Aardevarque Comment: The Silver Key
Date Reviewed: 04/05/1996

Well, I've found enough time to cobble together a review of this recent
addition to TSR's line of modules, so here it is!

Once again, the ever-changing rating guide:

1  [Class] Screens -- Don't waste your money
2  HHQ1 -- OK if you're into that sort of thing, or a completist
3  S4 -- Get it if you have the spare change, it's pretty decent
4  T1-4 -- Definitely a worthwhile addition to any collection
5  1st ed. DMG -- What, you don't have this already?

TSR# 9508
2-6 Characters of levels 2-8; total of at least 12 levels
Sug. Retail: $7.95

Author: Ted James Thomas Zuvich
Editor: Miranda Horner
Creative Director: Steve Horner
Cover Ill.: Paul Jaquays
Interior Ill. & cartography: Arnie Swekel

Non-spoiler stuff:
  I notice they don't list "playtesters"; though if it wasn't
tested, it doesn't show it.  A decent module with a number of rough edges,
this seems to be aimed more for the mid-levels of the given ranges of # of
characters & levels, but will work just fine just about anywhere in
those ranges, due to certain twists in the module.
  The layout of the information is confusing at times, as things are
occasionally mentioned before they've been detailed, and a few passages take
a few readings to become clear.  However, any DM worth the name should
completely familiarize himself with a module and any possible quirks in it
before running it, so this really isn't a problem.  There are also a couple
of things in the module that require a little prep time, which the DM should
be on the lookout for--this is not a module that you decide to run at last
minute just for the heck of it.
  The story is engaging, actually makes a bit of sense, and isn't either
just a dungeon crawl, pure role-playing, or hack & slash, but something
of a combination that looks like it would work well.  There are a few
problems here and there, some that might through the DM for a loop if he's
not good at winging things or doing some preparatory writing.
  The cover art is typical excellent work by Paul Jaquays; I find that, for
more "mundane" fantasy art anyways, I'm growing to prefer his work
over TSR's "poster boys": Easley and Elmore.  The interior artwork
is quite good, this is especially nice since at least one of the pictures
seems to be intended to be shown to the players, and awful art on player
handouts is a good way to ruin the feel for a night.  The art is also
excellent for giving the DM a feel of how the portrayed characters look and
act.  The interior maps are done in ink-wash rather than the stark
black & white of most maps, or the ink line of the rest of the artwork,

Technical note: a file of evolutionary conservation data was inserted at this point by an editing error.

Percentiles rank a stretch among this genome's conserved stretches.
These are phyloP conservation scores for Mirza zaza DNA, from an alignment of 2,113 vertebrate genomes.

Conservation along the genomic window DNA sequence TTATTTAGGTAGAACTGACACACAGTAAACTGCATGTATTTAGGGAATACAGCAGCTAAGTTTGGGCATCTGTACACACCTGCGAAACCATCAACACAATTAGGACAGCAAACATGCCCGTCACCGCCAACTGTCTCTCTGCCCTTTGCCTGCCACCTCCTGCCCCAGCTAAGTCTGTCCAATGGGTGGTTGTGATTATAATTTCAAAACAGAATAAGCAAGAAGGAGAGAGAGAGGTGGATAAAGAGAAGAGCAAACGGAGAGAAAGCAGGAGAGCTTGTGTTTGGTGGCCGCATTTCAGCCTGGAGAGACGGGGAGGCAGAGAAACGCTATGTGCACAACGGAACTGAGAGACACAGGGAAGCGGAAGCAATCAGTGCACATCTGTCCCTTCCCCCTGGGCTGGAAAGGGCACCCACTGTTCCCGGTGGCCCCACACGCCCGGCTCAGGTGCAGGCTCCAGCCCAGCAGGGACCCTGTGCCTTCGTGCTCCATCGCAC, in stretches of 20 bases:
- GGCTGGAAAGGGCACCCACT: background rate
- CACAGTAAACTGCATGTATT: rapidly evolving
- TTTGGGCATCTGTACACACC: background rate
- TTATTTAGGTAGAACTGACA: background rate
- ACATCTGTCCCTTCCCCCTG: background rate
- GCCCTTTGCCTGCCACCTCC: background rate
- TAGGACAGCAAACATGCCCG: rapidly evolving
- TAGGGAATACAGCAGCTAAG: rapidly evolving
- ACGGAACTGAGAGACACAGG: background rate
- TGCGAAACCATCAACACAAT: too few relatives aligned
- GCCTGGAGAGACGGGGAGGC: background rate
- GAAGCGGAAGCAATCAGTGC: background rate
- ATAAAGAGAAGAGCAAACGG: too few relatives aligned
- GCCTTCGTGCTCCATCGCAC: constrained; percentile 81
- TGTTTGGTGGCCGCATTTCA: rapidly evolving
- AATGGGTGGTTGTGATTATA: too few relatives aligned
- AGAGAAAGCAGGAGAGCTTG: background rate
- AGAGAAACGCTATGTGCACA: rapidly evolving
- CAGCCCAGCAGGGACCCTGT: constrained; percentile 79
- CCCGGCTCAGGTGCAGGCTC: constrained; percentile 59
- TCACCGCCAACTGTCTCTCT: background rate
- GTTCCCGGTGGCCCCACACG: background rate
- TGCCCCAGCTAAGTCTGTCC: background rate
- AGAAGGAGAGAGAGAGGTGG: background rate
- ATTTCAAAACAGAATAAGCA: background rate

and are pleasant to look at, rather than simply functional.  The same goes
for the full-color map inside the cover.

This is a good, decently crafted module.  However, it doesn't really jump
out and grab me as an outstanding one, though it will probably be memorable
to the players.  It has some inspired parts, but some unfortunate failings
as well.  Nothing that can't be gotten around, but a few things do make for
more work for the DM.  If you're into that sort of thing, or are planning on
heavily modifying it anyway, then that's not so bad.  I think DM's and
players who like a lot of role-playing with their dice-tossing will get a
kick out of most of this adventure, but combat-mongers won't enjoy it as
much--though there is plenty of combat available, for those who like such
things.  In any case, I do recommend picking it up, especially as this seems
to be the beginnning of a new-old trend from TSR (good generic modules!),
though if you skip it, you haven't lost out on all that much.  I, for one,
do not regret plunking down my eight bucks at all--the opposite, actually--
though I strongly suspect that some people may indeed regret this module.

Rating: 3.9 of 5

See below for the blow-by-blow review.


This is an interesting adventure, not set in any given campaign world.  The
"silver key" in question is the Ca'ega, a magical item that makes *gating* a
snap.  It was the "key to the city," if you will, of the city/barony of
Honshar, located on the border of a kingdon.
  Honshar is a barony on hard times.  An orcish army is pressing them hard;
most of the residents have retreated to the walled city/castle of Honshar
(able-bodied fighters) or left temporarily for safer locales
  Just before the beginning of the adventure, a group of soldiers escorting
the Ca'ega between army camps was ambushed and decimated.  The orcs took the
key as well as the commanding officer, Lord General Herpein.  The local
wizard, Otasura (who seems to bear an incredible resemblance to a female